Lima – Of Chocolate Hills and hiccuping tarsiers
13th Dec 2010, in Cebu City, Cebu, Philippines
Today was spent touring Bohol. We engaged through the hotel a driver and a car, for 2500 pesos, to take us to all the sights in a day. The standard package that all the tour companies offer will include the famed Chocolate Hills, a butterfly park, a man-made forest, the hanging bridges, a river cruise cum lunch in Loboc, tarsiers, the Bacylon church and the sandugo monument. Not bad for a full day tour, even though the main attractions were the Chocolate Hills and tarsiers, the rest were more or less filler.
When taking a car hire, everyone and their neighbour will offer to take you on the standard Bohol tour. It’s better to go with the hotel or a proper tour agency, rather than the trishaw rider’s brother/uncle/friend. There are some laws about having licenses to be a driver/guide, plus private vehicles have plates coloured differently. Only those with yellow plates or rainbow colourful ones can carry public passengers.
From Tagbilaran, we traveled inland towards the Chocolate Hills, a unique natural geological phenomenon here in Bohol, of over 1300 hillocks than dot the countryside. Formed centuries ago below the sea out of limestone, the hills were created when plate movements led to their formation. They get their name because during the dry season, the top of the hills dry and turn brown, hence Chocolate Hills. Sadly, we saw only the green hills.
A small buttefly conservation centre, a man-made forest (mahagony seeds planted over 40 years ago to prevent erosion) and a hanging bridge (initially made for some families on the other side of the river) become attractions for tourists.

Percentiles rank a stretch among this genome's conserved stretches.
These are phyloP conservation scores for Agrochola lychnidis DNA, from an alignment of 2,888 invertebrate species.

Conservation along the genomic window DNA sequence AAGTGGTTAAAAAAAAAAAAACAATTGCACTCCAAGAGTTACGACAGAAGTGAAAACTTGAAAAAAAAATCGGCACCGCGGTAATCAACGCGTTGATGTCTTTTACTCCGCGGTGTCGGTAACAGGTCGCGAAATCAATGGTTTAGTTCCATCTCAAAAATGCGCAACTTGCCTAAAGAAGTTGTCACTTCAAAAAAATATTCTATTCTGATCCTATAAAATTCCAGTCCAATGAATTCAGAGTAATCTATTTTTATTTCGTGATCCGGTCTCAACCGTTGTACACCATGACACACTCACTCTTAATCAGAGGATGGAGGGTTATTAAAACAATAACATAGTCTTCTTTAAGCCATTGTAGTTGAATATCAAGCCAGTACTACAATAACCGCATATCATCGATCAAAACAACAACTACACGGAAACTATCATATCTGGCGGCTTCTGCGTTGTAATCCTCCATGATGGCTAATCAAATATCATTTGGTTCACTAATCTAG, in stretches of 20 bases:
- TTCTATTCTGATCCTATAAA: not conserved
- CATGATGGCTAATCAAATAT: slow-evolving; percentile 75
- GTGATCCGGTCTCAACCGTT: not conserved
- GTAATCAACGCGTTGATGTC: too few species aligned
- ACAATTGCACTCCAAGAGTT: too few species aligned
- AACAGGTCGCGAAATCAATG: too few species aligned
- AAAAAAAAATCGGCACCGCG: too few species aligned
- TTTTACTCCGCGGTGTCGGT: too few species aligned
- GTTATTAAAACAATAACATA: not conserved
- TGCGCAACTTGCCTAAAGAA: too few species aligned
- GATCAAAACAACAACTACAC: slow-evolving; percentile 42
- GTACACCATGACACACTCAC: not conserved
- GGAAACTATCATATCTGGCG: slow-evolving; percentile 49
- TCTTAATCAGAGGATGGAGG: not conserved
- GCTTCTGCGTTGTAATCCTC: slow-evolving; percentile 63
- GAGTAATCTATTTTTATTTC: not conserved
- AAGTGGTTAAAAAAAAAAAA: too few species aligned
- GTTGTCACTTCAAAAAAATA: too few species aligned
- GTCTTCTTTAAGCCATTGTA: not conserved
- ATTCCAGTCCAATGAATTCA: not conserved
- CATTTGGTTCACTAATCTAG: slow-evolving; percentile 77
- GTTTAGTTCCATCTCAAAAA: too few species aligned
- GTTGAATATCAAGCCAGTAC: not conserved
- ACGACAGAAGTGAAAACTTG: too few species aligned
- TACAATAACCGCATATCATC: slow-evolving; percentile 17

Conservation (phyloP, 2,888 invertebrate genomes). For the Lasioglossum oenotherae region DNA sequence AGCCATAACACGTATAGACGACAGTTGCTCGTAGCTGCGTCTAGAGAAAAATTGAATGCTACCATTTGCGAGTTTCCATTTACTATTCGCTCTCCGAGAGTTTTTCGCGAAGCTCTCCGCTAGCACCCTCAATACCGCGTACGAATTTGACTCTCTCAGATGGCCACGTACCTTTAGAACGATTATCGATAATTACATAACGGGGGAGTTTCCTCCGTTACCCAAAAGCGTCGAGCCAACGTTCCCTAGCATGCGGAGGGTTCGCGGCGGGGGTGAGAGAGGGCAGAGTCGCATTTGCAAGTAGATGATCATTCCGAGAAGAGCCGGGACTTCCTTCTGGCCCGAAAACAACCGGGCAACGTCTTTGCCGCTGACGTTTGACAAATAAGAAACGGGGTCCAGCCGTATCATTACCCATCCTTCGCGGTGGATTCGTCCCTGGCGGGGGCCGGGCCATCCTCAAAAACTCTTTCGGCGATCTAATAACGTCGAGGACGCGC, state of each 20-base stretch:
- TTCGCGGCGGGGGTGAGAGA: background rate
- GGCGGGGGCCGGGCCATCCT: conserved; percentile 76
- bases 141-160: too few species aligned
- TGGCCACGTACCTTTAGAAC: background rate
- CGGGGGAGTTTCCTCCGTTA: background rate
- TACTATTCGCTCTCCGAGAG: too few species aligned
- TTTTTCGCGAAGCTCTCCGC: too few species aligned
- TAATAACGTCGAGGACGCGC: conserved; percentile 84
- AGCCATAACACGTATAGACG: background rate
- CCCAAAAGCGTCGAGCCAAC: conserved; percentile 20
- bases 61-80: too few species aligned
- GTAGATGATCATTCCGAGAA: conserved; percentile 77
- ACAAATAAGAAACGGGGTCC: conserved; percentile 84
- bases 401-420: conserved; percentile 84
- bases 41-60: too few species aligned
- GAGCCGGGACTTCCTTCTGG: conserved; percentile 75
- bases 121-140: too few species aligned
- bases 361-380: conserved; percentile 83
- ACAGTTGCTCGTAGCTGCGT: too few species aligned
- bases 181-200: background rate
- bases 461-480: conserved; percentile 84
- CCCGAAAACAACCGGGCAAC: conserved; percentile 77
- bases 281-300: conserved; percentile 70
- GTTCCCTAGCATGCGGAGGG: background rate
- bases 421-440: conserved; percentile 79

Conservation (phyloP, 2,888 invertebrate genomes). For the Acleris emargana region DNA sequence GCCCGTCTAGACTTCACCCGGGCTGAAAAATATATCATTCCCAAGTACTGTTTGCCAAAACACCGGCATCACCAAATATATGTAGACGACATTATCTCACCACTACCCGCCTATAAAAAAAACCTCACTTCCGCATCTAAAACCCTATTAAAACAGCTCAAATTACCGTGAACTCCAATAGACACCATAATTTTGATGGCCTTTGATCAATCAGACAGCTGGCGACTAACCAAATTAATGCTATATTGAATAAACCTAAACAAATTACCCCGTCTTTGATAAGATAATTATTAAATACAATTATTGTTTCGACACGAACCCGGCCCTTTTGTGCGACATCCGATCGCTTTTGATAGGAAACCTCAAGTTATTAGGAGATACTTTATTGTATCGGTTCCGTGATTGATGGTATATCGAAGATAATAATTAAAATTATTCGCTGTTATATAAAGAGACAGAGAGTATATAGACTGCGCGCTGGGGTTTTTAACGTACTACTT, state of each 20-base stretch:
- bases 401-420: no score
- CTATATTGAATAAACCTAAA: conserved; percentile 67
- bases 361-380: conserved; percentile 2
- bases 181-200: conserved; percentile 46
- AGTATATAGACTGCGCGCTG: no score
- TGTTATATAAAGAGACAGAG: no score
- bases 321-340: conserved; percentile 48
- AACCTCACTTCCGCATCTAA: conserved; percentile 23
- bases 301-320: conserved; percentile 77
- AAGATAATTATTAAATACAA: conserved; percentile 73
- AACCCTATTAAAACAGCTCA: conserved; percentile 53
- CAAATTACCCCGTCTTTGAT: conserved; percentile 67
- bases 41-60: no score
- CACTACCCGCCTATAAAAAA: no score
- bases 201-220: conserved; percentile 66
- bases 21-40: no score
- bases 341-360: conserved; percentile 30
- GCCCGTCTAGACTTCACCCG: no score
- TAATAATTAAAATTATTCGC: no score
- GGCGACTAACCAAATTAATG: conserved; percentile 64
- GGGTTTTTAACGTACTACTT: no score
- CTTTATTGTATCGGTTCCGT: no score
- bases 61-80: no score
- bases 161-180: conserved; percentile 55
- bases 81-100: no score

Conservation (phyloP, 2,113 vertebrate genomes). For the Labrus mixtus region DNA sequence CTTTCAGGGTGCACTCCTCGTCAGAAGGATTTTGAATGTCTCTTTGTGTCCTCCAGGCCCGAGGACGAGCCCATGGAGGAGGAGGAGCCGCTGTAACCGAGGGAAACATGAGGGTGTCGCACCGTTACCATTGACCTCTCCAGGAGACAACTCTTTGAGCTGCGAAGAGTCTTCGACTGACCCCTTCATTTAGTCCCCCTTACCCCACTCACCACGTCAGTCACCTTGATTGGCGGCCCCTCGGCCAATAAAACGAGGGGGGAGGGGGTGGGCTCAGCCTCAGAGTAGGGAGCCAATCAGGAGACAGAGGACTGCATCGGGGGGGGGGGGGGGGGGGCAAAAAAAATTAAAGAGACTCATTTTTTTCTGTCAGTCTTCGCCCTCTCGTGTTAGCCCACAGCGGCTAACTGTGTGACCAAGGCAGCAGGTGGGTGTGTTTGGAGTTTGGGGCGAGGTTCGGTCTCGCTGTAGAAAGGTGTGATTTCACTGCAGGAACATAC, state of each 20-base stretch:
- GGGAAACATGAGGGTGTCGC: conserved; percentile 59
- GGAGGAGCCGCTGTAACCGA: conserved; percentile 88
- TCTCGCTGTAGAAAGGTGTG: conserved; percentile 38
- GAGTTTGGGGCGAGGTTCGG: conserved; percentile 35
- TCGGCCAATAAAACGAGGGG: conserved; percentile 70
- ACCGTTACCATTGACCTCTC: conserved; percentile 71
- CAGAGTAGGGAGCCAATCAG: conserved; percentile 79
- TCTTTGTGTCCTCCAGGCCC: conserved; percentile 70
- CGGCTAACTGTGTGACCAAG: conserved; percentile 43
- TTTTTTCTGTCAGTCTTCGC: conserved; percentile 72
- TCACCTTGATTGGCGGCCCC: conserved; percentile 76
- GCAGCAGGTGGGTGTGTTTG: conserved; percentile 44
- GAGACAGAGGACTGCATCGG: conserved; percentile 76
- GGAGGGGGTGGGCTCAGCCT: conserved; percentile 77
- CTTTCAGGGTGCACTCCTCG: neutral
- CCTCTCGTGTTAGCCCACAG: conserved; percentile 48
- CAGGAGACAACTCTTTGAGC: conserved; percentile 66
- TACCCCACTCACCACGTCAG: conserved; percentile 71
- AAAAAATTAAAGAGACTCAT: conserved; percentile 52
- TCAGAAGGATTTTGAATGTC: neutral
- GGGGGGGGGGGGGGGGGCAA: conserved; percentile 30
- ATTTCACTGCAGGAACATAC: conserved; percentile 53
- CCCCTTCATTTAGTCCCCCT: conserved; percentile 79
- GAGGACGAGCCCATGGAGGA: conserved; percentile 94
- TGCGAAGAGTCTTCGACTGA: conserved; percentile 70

Lunch was a kitsch affair, touted as a cruise on Loboc river on a boat where we would have a buffet lunch. At 400 pesos, I felt the food was sub-par, and the guitar strumming performer didn’t help much to improve the environ either. Possibly a highlight would be a ukelele strumming local performance choral group that sat by the side of the river and put up a performance for us. Very packaged, and touristy, I ended up buying a 400 peso ukelele. Talk about tourist traps.
After lunch, we headed for a “Kingdom of Tarsier and Other Animals”, to check out the other highlight of Bohol. The tarsier, one of the smallest mammals in the world, is found in the Philippines, and most easily spotted in Bohol. Cute little buggers, the tarsiers have gigantic eyes that take up half their face.
Their uniqueness means many tourists come to see them, and this inevitably leads to illegal tarsier poaching and the such. Hence, government regulations means places such as these are allowed to keep only 10 tarsiers. The enclosure is pretty big, allowing the tarsiers to jump from tree to tree, but visitors can come in and stand within centimeters of a tarsier. This particular establishment stops tourists from taking flash photography and tells them not to touch or startle the tarsiers, but the regular flow of tourists will mean that some of these little guys end up traumatised and as ominously pointed out by the handler, “they commit suicide”, that is, they refuse to eat till they die. =(
After the tarsiers, we trooped to the next couple of attractions, both pretty anticlimatic actually. The Baclyon church was not bad, one of the oldest most well preserved churches in the Philippines, set up in early 17th century. We did a stop by the Blood Compact monument, to signify a treaty made by the Bohol chieftain and a Spanish explorer. I was more interested in the fact that blood compact here is the Sandugo, also the name of a footwear brand in Bohol. The slippers are good quality.
Car sent us back to the ferry terminal, where we took OceanJet this time. (Supercat has newer boats, but Oceanjet has wifi on board). Back on Cebu, we found a metered cab to take us to a rest house near Ayala Center, an impressive megamall. And that was all for Malapascua / Bohol. Until the next backpack trip to Bangladesh (now THAT should be an interesting one), bye.